WILKES-BARRE — With fewer properties to develop and sell, the Greater Wilkes-Barre Chamber is taking a different approach to job creation and business development.
Chamber officials Wico van Genderen and Joseph Boylan discussed the new strategy Monday with the Times Leader Opinion Board, saying it will no longer rely on real estate as the economic driver and instead provide the tools and resources for businesses to grow.
“When we start to refocus, it’s how can we be what we need to be — an advocate for the business without being that real estate arm,” said Boylan, vice president, economic development.
He and van Genderen, president and CEO, looked no further than the “Wilkes-Barre Connect” program, a collaboration between the Chamber and a variety of business services and providers that launched last week in the basement of the Innovation Center.
“It aligns all the business providers the services and facilities (that) start-ups and existing businesses need to grow in Northeastern Pennsylvania. That’s something that we knew we couldn’t do on our own,” Boylan said.
“We’re essentially the clearing house,” van Genderen said of the free services.
It was also part of the house cleaning of Chamber properties to pay down an estimated $7 million in six outstanding loans to Luzerne County’s Office of Community Development.
The Chamber wants to sell the building just off Public Square in downtown Wilkes-Barre to a private developer, Red Talon Group 1 LLC, for the Innovation Squared project. It’s anchored by Pepperjam, formerly known as eBay Enterprise, an Internet marketing company that started in the city and created up to 120 full-time positions, paying an average $60,000 annually.
The county council earlier this month refused to forgive the complete $1.7 million in loans the Chamber used to create the Innovation Center in 2004, a move that still resonated with van Genderen and Boylan. They said it created more than 141 jobs, the limit attached to the loan, and generated an estimated $36 million in tax revenue over the past 12 year and should be viewed as a grant.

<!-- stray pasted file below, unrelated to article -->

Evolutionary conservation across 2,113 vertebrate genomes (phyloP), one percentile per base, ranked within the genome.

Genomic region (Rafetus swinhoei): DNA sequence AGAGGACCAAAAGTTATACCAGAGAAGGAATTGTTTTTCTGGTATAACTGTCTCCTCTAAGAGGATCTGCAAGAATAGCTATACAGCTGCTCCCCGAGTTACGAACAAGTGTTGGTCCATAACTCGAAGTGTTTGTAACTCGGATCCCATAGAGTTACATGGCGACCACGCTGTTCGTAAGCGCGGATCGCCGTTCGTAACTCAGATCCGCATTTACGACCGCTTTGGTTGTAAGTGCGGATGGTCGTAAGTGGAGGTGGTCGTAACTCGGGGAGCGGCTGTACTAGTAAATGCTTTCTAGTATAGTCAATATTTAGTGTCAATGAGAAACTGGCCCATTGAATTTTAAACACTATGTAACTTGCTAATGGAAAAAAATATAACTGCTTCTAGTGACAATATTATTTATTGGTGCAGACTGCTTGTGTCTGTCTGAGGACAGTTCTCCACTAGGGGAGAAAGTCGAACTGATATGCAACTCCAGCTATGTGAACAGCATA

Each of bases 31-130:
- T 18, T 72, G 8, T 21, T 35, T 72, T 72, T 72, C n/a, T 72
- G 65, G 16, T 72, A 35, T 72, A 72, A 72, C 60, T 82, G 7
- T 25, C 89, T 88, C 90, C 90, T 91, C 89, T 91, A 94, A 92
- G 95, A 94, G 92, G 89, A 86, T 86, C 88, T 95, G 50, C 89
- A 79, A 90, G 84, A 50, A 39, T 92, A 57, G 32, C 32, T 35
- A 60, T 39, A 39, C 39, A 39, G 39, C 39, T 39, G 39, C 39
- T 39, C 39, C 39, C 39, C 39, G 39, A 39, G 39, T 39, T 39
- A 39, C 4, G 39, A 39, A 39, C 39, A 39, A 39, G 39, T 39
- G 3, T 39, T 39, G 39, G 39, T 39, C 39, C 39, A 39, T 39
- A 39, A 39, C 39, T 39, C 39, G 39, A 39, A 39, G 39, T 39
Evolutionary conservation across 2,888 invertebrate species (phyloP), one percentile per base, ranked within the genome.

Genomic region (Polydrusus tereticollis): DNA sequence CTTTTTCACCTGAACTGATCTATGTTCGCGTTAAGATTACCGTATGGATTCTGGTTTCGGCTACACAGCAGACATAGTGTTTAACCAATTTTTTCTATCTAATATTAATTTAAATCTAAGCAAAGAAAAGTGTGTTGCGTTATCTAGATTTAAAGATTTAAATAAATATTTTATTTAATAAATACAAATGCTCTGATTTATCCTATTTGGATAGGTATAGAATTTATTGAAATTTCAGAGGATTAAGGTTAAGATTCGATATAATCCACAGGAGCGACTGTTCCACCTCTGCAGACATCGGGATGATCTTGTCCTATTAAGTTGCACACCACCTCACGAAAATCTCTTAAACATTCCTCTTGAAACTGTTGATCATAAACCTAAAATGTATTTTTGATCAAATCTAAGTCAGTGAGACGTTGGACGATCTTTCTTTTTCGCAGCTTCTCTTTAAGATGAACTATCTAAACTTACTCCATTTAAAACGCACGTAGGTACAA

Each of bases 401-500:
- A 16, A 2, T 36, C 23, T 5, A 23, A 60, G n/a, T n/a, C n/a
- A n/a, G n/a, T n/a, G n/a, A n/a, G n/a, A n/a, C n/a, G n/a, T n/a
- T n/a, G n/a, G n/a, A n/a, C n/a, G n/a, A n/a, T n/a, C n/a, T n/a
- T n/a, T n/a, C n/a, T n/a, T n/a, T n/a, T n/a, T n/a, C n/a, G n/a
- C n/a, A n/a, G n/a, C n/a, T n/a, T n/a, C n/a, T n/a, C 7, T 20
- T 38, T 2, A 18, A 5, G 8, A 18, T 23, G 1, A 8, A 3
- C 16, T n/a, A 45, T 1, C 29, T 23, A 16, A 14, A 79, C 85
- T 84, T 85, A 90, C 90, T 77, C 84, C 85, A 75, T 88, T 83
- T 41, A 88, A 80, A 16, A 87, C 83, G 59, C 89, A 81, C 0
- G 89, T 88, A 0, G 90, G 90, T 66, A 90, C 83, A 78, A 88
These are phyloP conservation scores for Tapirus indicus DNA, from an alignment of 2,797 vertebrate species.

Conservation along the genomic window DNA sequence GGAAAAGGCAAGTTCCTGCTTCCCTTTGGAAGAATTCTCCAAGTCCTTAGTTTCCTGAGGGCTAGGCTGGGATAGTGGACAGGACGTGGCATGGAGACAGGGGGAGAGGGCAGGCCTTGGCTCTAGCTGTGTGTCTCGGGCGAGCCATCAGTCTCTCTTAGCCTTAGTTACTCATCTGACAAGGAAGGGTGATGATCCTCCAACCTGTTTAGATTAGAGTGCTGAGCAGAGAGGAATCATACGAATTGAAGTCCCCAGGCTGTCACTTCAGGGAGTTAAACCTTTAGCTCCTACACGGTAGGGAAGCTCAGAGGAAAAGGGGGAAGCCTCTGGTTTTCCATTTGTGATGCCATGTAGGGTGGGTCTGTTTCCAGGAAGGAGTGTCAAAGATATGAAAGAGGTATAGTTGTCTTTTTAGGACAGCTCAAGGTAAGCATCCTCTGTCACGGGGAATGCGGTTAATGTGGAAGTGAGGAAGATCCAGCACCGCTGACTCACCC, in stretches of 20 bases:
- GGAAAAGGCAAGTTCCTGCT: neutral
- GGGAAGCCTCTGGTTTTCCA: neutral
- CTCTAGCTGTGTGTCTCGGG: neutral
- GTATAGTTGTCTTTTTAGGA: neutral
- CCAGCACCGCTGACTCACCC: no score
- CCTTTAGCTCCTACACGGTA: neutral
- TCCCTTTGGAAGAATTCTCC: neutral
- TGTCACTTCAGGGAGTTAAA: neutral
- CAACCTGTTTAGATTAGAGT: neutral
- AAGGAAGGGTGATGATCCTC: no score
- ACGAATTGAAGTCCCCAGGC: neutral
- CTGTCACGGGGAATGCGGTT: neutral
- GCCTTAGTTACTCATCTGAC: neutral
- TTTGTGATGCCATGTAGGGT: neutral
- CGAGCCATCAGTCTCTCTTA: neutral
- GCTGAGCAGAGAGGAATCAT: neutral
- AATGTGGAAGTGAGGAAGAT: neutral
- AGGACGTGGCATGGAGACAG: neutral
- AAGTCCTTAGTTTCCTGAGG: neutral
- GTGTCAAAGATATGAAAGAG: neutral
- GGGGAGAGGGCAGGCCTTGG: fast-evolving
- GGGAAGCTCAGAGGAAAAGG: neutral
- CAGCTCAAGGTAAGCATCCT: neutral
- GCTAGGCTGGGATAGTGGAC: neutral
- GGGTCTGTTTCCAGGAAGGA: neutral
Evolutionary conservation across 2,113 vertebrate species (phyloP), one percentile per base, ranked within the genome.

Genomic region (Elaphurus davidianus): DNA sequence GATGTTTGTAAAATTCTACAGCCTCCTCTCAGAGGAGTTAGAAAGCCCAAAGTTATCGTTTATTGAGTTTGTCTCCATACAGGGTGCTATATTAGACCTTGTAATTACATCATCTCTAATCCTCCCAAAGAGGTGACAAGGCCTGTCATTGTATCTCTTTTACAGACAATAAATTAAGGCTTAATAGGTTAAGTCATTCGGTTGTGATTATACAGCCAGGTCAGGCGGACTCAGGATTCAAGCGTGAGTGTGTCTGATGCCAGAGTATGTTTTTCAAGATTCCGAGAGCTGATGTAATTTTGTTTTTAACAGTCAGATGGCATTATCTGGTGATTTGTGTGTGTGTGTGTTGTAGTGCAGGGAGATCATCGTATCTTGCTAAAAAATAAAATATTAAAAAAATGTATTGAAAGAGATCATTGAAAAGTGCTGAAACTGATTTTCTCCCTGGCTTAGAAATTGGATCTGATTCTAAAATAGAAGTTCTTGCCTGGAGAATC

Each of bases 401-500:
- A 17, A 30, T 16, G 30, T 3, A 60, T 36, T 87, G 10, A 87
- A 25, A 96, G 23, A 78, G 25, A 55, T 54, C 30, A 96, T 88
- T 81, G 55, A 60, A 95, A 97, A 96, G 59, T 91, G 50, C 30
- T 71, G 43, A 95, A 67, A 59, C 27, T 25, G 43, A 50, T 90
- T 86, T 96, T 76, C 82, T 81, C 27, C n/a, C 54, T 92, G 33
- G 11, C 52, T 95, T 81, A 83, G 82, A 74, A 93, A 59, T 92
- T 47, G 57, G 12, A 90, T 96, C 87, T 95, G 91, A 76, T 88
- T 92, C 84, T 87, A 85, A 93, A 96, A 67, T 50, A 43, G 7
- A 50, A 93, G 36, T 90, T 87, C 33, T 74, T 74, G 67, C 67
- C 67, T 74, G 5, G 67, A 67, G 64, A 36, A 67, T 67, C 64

But they plan to go ahead with the sale of the property for $2.6 million and have other land to sell to pay back county debt, none of it which goes back to the general fund and instead to the Office of Community Development revolving loan fund.
The former Poseidon Pool property in the Crestwood Industrial Park in Mountain Top is getting attention and, if sold, the proceeds will pay off an approximate $890,000 loan from the county, Boylan said.
The other major deal involves approximately 100 acres in Hanover Crossings. The Chamber sold 42 acres to the Pennsylvania Department of Transportation for the construction of the South Valley Parkway. The $561,000 from the sale is in escrow and will be paid to the county, van Genderen said.
The remaining 60 acres carries an approximate $2 million loan debt, Boylan said. Of that total, approximately 20 acres is difficult to develop, he added. But the other 40 acres should increase in value due to its location “sitting on a brand new highway” to completed by 2020, he said.
Reach Jerry Lynott at 570-991-6120 or on Twitter @TLJerryLynott.